The ever rising cost of living is reaching a height beyond what some market analysts had predicted. A true tragedy of this result is the rising cost of staple foods, and healthy alternatives. Some have noted the price of everyday nuts has skyrocketed in the previous decade, with no stagnation occurring. Costing over $10 per pound,healthy nuts are quickly becoming an expensive luxury.
Unfortunately there are a myriad of reasons as to why this is the case. Few of which are preventable. In the previous 20 years nuts have become much more popular. Their high fat content, as well as protein and fiber has been determined to be a healthy snack with tonnes of benefits. Subsequently, demand has risen and costs have to accommodate.
Most nuts are produced in California, which has been subjected to numerous droughts, limiting the yield. Serious costs and labor are associated with nuts, because of their limited growth. Trees are more susceptible to drought conditions, and costs for mass production are increasing.
Labor is a serious problem associated with nuts. Most require significant cleaning or manipulation in order to be edible for the masses. Almonds come in hard shells, which require significant effort to extract the food. Cashews are covered in a acidic poisonous liquid upon growth, and need proper cleaning in order to be edible. I don’t know how anyone figured that out safely. Oh and you know how the bee population is ‘ironically’ dropping and nobody seems to care? Well they are responsible for almond pollination so you had better start caring.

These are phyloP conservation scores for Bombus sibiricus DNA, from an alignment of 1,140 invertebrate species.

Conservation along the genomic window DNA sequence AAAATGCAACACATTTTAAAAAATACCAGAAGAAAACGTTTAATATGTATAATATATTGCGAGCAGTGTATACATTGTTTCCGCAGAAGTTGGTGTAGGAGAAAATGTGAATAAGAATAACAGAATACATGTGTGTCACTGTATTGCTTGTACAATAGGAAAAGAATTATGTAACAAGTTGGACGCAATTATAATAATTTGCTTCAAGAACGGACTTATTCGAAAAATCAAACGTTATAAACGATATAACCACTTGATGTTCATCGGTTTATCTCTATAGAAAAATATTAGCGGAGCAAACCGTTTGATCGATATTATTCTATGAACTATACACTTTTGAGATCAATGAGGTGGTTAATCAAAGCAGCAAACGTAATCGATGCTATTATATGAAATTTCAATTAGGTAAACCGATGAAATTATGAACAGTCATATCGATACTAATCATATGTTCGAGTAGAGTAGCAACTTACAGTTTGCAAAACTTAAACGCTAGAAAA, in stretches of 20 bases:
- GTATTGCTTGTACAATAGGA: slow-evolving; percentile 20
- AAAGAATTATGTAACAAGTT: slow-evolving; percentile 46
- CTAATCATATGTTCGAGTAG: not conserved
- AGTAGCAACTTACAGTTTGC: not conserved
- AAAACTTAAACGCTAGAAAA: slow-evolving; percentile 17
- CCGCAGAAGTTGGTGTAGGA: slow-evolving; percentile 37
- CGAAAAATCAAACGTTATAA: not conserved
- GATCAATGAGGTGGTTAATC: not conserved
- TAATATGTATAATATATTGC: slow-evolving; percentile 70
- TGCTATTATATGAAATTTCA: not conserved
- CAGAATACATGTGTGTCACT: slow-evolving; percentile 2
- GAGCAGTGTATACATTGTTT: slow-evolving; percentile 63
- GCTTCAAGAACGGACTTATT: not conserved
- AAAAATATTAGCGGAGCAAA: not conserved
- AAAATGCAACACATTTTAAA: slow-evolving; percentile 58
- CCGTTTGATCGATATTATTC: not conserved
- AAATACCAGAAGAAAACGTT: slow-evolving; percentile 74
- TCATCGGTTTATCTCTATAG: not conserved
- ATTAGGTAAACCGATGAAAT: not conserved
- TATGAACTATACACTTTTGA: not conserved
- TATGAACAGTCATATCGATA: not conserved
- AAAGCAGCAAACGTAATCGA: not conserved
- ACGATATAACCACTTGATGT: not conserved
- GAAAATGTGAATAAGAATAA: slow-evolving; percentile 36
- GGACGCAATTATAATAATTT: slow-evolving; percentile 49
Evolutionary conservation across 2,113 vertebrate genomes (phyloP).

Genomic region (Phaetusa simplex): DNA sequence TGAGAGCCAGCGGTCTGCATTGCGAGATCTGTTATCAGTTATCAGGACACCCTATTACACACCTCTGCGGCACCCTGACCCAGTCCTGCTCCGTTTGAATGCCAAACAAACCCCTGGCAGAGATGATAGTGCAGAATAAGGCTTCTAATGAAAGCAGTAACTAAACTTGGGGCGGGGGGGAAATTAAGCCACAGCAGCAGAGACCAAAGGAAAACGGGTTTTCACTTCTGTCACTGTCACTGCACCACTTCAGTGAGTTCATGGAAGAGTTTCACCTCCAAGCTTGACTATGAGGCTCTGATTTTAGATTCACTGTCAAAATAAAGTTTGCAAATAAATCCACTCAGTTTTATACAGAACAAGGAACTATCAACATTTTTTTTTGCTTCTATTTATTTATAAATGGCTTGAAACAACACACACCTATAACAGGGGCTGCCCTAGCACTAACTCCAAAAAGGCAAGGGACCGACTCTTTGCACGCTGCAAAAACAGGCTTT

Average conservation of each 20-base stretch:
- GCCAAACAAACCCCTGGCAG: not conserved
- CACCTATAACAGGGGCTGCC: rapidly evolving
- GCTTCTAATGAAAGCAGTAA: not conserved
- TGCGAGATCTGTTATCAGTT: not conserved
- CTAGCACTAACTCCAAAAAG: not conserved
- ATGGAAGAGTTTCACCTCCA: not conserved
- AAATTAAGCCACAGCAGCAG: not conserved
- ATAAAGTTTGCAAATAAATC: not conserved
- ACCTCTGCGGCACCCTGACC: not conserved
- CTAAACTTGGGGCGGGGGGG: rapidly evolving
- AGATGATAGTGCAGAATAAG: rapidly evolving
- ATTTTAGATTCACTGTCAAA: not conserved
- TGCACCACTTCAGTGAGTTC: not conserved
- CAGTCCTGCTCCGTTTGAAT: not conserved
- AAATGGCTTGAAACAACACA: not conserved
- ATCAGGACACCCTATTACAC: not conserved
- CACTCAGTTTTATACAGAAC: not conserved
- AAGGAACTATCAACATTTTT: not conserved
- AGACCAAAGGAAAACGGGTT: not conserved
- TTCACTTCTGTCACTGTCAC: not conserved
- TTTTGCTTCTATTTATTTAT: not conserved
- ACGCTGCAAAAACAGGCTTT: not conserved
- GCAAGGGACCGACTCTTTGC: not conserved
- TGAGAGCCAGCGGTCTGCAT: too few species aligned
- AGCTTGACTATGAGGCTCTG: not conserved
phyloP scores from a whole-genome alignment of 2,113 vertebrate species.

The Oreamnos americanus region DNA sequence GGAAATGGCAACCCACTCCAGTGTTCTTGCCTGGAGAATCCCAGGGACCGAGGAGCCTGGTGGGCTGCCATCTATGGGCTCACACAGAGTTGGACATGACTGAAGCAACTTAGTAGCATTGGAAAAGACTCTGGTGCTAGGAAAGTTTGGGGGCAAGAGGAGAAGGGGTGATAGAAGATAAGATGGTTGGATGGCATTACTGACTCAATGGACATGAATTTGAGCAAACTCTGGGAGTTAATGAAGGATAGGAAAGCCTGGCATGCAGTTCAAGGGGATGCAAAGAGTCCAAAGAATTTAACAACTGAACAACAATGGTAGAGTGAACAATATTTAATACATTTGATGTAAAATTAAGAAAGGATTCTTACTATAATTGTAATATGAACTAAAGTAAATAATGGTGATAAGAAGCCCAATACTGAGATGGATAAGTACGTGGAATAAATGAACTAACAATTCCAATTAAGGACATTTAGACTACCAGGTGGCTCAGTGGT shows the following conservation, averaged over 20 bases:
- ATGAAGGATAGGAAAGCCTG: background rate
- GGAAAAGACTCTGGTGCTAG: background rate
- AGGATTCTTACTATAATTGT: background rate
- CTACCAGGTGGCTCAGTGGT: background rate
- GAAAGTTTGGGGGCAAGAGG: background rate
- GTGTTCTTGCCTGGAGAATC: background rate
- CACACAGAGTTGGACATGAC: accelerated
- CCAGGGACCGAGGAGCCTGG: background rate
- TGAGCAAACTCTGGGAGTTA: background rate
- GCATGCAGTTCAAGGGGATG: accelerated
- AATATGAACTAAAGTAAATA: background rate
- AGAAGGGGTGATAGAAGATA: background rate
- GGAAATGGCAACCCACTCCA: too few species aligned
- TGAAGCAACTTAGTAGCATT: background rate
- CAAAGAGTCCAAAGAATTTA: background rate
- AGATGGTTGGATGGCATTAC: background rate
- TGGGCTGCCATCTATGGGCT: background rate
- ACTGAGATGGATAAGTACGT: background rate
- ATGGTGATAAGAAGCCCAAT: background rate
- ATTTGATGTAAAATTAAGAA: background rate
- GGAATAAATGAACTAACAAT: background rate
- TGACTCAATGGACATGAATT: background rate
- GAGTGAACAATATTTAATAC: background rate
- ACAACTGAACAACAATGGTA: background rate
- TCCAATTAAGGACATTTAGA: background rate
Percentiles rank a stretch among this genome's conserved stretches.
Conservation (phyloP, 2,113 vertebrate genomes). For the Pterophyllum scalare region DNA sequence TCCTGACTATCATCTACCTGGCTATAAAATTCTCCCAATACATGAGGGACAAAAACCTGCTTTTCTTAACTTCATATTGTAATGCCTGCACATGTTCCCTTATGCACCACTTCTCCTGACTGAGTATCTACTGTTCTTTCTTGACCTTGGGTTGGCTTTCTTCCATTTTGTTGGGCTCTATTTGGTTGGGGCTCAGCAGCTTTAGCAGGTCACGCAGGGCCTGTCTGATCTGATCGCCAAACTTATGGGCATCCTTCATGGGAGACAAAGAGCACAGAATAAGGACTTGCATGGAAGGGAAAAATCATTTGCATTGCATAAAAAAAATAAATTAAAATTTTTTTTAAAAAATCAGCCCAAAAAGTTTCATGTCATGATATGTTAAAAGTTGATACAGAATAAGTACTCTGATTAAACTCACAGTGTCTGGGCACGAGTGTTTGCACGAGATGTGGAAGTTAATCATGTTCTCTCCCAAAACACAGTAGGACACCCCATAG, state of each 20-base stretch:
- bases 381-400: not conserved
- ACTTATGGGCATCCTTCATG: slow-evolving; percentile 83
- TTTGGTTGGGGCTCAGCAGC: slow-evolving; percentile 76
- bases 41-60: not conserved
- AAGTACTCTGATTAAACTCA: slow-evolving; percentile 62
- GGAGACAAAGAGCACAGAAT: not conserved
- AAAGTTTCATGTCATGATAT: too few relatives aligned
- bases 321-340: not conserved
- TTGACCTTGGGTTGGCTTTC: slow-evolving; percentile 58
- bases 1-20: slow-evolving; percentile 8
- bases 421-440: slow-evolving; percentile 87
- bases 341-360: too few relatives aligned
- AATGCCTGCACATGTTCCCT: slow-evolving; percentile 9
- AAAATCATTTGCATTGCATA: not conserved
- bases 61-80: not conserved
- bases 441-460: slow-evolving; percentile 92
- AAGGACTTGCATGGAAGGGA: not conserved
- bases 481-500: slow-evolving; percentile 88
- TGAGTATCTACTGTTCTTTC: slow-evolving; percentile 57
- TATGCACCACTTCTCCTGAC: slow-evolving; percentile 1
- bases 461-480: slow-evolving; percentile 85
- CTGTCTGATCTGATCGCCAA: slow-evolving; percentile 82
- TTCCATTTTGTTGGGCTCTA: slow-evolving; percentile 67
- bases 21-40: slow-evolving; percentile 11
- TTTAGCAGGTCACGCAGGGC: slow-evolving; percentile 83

In contrast, peanuts are incredibly cheap. But why you ask? Peanuts are an annual crop, and are grown underground. Legumes, unlike the standard almonds, and walnuts which grow on trees, are less effected by weather, can grow in all kinds of climates, and have a higher yield. This is a significant factor, as they are not as location dependent, can grow more per square foot, and are less labor intensive. As most nuts are grown in California, and are exported, the costs associated with nuts are likely to continue. Because of space constraints, and lower yields, don’t expect the nuts you purchase at the grocery store to become any cheaper.
First off I want to start my review under the caveat that I love this book. I will not be impartial, it’s just fantastic. Not only am I a huge fan of Entourage, which this historic character is based off of, I happen to have Jeremy Piven’s voice burned into my subconscious. This adds to the effect. Now I know cater my content towards self help and sales. This book is about confidence and how you’re going to get it. It never ceases to fire me up and genuinely think I can do anything sales related. While the examples used are entirely fictional, it’s all about the principles and the overall message. Kinda like the bible.